A variety of petitions from the merchants and manufacturers, deprecating hostilities, flowed into the House of Commons, which were strenuously though ineffectually seconded by the Member for Bristol; being referred, not to a political committee, as he wished, but to a commercial one, which was wittily called by him, and afterwards generally known, as the Committee of Oblivion. For his exertions on these occasions, a handsome letter of thanks was forwarded to him, signed by 15 of the principal merchants of Birmingham.

Two more important, though indirect, tributes to his public wisdom appeared soon afterwards in the proceedings of the House of Lords : one in the declaratory act of 1766, said to be chiefly his, and censured then by Lord Chatham, was now adopted by his Lordship as the groundwork of a plan which he brought forward to conciliate America. The other respected the taxation of that country which Mr. Burke had so long ineffectually reprobated, when, on an incidental allusion to that measure, Lords North, Mansfield, Camden, the Duke of Grafton, and others, all advisers of the Crown at the time it was adopted, now, to the surprise of the nation, utterly and angrily disclaimed having taken any part in advising it. The subsequent evidence of Mr. Penn, at the bar of the House of Lords, also seemed to imply, that America would have been quiet had things remained on the footing left by the Rockingham Administration.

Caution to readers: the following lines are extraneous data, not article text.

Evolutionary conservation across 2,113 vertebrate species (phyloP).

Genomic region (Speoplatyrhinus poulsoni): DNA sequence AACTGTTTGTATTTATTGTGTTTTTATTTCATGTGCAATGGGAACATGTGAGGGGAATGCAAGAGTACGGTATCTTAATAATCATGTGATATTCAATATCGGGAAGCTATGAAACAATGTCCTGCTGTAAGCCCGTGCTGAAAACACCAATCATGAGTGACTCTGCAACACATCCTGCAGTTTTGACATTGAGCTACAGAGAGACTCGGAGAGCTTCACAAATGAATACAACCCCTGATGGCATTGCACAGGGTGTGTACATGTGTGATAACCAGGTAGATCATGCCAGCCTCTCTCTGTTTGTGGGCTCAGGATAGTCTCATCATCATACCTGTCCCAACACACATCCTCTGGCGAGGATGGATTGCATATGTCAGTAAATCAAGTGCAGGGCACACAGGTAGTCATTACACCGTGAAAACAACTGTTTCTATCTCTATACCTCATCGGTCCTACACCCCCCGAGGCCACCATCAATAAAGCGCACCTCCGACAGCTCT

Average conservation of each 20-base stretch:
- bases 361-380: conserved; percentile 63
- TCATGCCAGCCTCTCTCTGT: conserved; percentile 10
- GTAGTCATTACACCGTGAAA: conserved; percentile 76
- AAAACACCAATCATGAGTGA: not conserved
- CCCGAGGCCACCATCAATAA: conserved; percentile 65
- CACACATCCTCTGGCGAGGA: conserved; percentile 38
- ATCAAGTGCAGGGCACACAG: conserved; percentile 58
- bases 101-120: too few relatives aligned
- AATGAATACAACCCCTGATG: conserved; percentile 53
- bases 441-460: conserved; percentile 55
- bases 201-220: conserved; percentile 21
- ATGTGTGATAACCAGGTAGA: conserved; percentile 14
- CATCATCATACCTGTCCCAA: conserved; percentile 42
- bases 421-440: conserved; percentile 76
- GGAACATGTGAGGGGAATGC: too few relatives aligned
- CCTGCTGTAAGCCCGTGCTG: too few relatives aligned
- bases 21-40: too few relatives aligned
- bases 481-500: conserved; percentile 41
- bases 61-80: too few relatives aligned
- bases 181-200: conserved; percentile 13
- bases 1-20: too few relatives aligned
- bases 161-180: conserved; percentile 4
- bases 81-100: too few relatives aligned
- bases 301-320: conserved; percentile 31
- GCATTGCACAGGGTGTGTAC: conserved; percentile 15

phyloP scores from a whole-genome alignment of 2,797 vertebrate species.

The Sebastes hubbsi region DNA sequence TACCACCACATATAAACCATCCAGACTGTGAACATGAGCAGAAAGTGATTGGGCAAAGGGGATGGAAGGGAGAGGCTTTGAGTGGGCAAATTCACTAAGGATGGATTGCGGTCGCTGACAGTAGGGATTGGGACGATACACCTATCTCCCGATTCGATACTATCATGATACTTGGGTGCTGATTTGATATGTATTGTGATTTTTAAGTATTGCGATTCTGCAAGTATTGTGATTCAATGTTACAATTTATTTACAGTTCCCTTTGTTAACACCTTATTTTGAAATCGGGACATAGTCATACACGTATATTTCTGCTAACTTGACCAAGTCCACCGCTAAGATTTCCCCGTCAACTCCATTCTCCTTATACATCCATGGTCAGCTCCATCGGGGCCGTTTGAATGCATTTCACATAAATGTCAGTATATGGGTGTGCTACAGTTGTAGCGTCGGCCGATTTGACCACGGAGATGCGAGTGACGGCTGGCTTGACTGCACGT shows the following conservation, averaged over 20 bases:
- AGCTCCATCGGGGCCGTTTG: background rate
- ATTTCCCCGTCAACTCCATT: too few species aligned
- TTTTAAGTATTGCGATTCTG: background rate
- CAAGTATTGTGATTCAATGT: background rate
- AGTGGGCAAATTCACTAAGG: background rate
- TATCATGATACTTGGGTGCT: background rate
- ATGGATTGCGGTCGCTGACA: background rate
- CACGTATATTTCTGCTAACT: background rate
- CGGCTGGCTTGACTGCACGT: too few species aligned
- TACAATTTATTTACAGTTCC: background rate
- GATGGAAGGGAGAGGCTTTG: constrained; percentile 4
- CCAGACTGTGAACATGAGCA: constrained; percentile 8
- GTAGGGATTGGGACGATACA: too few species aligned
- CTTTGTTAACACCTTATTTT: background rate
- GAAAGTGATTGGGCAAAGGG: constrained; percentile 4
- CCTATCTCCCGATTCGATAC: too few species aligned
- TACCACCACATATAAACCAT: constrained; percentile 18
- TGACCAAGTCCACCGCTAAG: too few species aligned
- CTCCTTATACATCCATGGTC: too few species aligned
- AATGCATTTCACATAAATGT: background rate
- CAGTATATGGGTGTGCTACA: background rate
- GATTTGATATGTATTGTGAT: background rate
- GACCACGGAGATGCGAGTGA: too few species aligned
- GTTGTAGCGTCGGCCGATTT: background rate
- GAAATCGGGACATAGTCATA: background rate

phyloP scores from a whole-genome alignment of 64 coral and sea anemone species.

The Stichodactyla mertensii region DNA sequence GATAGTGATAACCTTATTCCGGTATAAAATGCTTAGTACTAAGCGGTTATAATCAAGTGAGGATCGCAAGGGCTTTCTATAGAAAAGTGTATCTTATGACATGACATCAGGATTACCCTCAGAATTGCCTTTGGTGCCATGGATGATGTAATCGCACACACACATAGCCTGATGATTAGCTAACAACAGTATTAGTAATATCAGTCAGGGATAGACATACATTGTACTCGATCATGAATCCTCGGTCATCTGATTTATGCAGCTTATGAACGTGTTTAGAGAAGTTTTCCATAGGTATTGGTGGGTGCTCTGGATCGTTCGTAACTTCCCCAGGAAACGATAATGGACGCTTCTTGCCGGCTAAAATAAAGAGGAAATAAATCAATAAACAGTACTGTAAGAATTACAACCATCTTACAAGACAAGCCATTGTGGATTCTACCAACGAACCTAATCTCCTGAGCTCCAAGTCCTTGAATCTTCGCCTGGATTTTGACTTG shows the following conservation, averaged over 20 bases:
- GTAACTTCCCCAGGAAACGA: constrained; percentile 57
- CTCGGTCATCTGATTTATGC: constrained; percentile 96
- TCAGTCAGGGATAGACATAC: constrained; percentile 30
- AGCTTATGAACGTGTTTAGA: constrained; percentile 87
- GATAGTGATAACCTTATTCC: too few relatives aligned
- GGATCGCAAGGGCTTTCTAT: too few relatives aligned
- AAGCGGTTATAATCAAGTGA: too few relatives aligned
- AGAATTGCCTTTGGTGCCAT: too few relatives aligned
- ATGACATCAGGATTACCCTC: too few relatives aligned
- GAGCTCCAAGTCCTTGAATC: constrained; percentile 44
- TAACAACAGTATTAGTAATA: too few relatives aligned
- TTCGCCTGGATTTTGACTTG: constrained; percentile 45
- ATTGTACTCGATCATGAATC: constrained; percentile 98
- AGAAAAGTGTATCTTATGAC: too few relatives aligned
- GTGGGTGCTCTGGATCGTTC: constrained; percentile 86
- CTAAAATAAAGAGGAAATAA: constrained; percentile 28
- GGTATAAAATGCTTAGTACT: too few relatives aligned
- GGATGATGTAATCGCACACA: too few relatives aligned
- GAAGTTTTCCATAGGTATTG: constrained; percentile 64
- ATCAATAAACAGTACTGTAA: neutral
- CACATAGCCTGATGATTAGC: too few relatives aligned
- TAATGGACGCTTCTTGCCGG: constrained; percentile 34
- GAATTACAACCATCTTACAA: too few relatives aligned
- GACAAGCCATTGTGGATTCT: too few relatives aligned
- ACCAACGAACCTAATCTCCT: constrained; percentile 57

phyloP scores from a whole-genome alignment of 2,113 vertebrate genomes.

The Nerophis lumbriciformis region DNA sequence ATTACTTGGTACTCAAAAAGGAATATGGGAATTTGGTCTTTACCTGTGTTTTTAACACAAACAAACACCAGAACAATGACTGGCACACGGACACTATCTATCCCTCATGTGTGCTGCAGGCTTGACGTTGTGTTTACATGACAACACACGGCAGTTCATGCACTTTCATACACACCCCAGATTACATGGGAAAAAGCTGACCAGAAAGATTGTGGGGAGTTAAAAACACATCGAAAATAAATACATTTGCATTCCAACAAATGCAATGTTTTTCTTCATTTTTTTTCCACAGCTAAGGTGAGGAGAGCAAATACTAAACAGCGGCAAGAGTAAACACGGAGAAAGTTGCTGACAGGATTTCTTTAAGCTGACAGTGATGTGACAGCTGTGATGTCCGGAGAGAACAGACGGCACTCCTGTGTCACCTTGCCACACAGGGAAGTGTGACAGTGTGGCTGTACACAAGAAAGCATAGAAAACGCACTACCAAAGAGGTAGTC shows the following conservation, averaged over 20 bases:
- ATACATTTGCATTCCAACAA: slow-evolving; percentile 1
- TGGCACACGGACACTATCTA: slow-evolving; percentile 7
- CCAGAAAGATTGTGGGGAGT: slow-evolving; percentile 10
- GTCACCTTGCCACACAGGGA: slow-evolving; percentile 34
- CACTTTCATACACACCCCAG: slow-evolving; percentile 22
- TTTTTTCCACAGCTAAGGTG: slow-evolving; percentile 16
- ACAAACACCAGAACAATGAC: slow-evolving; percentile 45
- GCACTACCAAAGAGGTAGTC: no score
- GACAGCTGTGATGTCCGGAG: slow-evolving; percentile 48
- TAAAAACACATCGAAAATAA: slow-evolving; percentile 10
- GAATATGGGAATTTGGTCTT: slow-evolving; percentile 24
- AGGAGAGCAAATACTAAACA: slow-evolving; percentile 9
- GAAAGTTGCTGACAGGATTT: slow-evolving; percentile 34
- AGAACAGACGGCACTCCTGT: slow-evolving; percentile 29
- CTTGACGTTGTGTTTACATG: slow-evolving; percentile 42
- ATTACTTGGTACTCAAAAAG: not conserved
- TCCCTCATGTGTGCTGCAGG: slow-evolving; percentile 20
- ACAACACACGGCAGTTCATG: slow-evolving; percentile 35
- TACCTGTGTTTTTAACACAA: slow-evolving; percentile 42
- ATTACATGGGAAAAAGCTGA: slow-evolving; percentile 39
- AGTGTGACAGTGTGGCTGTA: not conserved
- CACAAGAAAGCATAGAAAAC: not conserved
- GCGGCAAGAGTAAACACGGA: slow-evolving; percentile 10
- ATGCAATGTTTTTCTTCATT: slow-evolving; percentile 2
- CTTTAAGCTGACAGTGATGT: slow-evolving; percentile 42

Undeterred by the failure of Lord Chatham, Mr. Burke introduced, on the 22d March, 1775, his thirteen celebrated propositions for conciliating America ; of the moral and physical character of which he had gained so perfect an acquaintance, that the sketch he then drew both of country and people, though 50 years have elapsed, is as fresh and accurate as any of the present day. It had been, as we have seen, an early subject for his pen; his opinions had been formed respecting it, he expressly tells us, before he entered Parliament; it had been a constant subject of deliberation while he was there; and its importance induced him, favoured by his connexion with the country as colonial agent, to consult every source of information, written and oral, in order to become master of the points in dispute, and guided by circumstances, to point out the wisest policy for England to pursue. The case was different with the Ministry, or rather the succession of Ministries, of the day, who, flitting into and out of the Cabinet like the transient and shadowy figures of a magic lantern, had little time for maturing a plan, and scarcely for continuity of thought on the subject.

His views at this time may be stated in a few words, as by some who even profess to write his. tory, they are misrepresented or misunderstood.

America was imperceptibly become a great country without aiming at, or scarcely seeming to know it; formed for strength as some men are born to honours, by a decree beyond their own control; that it was unwise to irritate her to exertion of this strength when her natural inclination was for peace and trade; that she might be influenced by mildness and persuasion, but would probably resist command.

He contended for the general supremacy of Parliament and the imperial rights of the Crown as undoubted, though these should be exercised with great reserve over, not a colony, but a nation, situated at a great distance, and difficult, if at all possible, to coerce: that in compliance with the unanimous feeling of the people, all the internal details, especially that of taxation, should remain as